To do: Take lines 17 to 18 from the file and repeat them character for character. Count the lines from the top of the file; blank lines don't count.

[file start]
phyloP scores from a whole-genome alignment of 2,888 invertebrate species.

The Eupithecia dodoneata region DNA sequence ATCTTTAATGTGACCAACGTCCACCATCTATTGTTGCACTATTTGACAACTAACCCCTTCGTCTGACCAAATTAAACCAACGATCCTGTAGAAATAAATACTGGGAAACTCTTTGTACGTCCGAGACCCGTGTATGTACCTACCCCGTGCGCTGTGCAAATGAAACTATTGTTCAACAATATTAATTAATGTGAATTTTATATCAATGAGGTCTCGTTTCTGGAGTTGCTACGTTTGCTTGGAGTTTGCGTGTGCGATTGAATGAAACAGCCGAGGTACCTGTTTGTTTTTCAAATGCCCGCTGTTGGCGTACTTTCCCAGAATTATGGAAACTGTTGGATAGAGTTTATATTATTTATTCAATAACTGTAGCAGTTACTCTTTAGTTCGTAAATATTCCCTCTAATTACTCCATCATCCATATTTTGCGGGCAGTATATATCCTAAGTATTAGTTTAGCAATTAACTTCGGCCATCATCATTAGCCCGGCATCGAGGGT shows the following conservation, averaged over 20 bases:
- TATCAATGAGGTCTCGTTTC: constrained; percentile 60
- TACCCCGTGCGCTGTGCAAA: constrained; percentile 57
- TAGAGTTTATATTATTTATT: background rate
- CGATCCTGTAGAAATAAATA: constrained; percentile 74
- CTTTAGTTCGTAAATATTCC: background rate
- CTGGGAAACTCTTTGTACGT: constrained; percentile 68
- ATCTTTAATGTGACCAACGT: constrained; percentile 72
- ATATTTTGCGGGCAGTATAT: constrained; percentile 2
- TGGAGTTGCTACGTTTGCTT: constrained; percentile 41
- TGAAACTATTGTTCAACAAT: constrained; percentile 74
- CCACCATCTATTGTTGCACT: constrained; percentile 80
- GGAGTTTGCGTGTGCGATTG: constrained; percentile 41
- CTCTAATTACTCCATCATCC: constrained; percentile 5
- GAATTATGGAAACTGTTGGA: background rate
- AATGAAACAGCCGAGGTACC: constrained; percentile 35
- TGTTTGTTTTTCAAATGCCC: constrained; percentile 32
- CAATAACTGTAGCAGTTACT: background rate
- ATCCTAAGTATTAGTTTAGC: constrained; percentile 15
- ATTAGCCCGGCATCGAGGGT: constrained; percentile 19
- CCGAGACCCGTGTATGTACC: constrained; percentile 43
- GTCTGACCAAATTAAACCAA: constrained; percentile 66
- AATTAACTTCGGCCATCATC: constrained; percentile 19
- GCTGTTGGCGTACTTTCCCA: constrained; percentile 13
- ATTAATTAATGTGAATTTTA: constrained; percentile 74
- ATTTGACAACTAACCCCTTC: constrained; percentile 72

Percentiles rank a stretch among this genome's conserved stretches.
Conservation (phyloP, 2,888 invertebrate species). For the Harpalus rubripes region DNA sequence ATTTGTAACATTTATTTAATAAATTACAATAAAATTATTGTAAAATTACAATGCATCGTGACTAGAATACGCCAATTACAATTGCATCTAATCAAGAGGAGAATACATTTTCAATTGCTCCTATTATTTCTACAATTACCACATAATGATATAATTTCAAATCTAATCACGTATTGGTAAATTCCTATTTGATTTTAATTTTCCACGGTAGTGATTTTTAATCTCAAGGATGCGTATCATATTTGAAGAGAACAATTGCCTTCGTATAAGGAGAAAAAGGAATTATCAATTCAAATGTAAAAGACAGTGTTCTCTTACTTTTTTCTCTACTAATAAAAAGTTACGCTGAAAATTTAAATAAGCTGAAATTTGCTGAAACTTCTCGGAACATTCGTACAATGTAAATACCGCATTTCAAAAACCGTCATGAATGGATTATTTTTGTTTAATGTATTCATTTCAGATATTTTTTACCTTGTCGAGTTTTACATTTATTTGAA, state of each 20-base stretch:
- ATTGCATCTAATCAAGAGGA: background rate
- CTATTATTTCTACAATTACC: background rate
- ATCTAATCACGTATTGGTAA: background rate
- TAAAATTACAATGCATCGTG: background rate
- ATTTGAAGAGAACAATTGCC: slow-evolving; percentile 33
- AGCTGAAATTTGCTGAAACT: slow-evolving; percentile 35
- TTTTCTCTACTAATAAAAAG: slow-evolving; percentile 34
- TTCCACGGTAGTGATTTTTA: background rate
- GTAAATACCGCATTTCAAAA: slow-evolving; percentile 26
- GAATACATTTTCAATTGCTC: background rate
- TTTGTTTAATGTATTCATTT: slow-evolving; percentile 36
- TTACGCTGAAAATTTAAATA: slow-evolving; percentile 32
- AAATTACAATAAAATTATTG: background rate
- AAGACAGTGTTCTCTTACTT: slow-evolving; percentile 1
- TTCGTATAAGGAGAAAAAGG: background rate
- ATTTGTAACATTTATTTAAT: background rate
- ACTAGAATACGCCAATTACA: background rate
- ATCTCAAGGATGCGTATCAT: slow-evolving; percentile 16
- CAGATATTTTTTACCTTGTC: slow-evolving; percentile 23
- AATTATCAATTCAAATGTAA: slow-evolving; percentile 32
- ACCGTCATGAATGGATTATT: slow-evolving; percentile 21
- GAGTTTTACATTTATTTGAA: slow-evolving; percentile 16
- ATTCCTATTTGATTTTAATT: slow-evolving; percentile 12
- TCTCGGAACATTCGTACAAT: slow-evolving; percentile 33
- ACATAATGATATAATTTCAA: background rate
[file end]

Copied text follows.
- AATGAAACAGCCGAGGTACC: constrained; percentile 35
- TGTTTGTTTTTCAAATGCCC: constrained; percentile 32